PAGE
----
Friday 20 June 2014

Could your next boss be a robot? By: Sherman Teo

In his famous laws of robotics, science-fiction writer Isaac Asimov decreed that robots cannot hurt humans, but he didn’t say anything about not taking our jobs. Automation in the workplace isn’t new – economist John Maynard Keynes warned of “technological unemployment” as far back as 1930. A lot of things that were routine are becoming automated. We’re seeing this with automated sales calls, and we’re seeing it in offices, where administrative work – like scheduling meetings and other kinds of co-ordination – can be done with software. Computerization often takes a task, so it takes jobs indirectly. For example, the ATM [automated teller machine] took one part of a teller’s job and so banks needed fewer tellers. Giving grunt work to the robots can make for happier and more productive employees (assuming they weren’t laid off) but only if it’s done right. To see that boost in engagement, and to benefit from it, managers will need to develop new areas of activities that allow those workers to function on higher levels of sophistication.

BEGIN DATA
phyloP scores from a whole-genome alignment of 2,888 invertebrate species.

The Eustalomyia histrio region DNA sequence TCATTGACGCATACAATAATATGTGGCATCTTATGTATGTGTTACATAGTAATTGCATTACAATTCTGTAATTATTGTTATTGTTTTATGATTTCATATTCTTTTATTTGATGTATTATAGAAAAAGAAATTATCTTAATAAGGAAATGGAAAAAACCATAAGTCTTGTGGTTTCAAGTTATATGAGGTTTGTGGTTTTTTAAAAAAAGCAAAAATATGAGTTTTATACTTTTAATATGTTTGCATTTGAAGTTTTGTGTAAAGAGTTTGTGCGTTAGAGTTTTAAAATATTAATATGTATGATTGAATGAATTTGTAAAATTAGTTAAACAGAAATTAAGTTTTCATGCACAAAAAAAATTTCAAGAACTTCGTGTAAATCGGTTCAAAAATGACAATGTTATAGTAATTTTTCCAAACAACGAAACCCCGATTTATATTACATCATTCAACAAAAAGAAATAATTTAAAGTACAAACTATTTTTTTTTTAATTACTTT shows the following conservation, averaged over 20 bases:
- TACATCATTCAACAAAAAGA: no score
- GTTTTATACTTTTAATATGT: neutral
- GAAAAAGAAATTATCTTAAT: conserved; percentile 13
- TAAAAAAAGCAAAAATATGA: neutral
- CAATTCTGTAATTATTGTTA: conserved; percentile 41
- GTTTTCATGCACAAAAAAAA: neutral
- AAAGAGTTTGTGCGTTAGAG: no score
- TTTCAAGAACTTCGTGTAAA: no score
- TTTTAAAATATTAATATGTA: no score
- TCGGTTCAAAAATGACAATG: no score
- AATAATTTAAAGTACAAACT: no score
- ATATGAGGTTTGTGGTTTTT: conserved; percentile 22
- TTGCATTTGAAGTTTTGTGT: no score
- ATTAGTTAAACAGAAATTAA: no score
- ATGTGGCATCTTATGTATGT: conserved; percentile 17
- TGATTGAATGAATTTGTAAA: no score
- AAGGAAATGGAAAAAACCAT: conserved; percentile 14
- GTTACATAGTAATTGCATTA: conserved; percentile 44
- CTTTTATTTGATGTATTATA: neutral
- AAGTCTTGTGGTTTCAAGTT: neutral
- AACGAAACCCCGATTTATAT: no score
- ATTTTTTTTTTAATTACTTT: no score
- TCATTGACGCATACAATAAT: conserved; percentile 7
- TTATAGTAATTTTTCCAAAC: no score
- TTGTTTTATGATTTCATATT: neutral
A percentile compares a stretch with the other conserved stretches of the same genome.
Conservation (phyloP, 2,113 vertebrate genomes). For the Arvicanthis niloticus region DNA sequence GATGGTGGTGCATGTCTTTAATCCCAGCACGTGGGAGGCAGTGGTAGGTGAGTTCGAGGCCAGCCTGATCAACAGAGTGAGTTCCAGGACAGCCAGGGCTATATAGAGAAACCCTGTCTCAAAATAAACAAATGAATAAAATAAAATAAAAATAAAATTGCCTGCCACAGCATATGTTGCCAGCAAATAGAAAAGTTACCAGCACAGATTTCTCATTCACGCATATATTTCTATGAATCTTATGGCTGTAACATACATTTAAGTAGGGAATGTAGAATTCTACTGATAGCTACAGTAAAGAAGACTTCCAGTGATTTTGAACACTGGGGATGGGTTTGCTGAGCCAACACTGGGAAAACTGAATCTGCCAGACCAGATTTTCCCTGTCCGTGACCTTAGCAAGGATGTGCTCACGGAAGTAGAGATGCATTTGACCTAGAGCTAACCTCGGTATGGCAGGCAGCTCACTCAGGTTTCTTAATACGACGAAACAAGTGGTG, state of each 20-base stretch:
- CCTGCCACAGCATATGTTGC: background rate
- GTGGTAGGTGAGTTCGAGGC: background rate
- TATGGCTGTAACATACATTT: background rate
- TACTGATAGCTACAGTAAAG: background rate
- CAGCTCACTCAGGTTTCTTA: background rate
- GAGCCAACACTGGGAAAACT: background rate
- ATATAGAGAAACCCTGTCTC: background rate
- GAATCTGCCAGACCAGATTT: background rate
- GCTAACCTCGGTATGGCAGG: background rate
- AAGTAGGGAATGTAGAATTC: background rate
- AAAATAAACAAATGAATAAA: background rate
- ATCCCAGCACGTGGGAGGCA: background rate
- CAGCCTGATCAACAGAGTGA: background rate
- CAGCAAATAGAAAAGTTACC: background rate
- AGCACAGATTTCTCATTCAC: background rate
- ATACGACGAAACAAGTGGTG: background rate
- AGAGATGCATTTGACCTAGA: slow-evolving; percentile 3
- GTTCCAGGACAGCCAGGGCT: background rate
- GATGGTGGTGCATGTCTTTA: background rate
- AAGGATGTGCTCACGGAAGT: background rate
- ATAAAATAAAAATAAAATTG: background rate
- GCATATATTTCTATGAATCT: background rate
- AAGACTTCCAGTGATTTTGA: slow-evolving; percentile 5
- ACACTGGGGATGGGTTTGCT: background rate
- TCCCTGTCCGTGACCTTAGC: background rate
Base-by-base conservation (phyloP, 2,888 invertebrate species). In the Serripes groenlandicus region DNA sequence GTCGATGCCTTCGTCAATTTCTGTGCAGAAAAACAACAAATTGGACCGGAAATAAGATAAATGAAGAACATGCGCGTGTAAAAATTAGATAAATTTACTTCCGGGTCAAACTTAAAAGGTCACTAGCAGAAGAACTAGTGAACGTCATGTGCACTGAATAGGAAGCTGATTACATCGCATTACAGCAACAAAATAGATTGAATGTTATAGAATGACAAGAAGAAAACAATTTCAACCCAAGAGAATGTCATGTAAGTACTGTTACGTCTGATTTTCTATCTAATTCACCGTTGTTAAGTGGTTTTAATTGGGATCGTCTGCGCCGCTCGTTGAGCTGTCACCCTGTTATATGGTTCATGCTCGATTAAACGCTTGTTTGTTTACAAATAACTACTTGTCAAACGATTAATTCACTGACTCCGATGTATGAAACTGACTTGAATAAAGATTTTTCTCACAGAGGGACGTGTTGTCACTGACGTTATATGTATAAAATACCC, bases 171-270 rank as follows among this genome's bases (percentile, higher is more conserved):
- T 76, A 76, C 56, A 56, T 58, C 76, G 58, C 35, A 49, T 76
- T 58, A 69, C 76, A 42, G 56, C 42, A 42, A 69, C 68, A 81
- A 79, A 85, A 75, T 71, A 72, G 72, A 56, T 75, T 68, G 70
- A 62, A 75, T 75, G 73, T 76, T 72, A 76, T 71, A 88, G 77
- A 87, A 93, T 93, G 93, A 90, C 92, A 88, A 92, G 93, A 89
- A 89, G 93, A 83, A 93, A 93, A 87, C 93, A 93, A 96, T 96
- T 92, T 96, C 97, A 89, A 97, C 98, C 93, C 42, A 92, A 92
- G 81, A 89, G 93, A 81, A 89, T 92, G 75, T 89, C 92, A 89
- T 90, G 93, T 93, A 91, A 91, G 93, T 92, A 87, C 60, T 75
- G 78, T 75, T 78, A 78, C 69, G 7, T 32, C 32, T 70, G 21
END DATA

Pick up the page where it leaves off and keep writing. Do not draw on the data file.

In my opinion, I think that humans are starting to rely more and more on robots and regardless of what we do now, we will always need a robot. We can communicate with each other now with just a click of the button on our phone or we can send a letter quickly through an email rather than a phone. We are starting to over rely on technology and in the future these technology may even take over most of the tough jobs therefore leaving the office jobs for humans. With the increase in the amount of robots doing our work, I believe that humans are now abusing the usage of technology.

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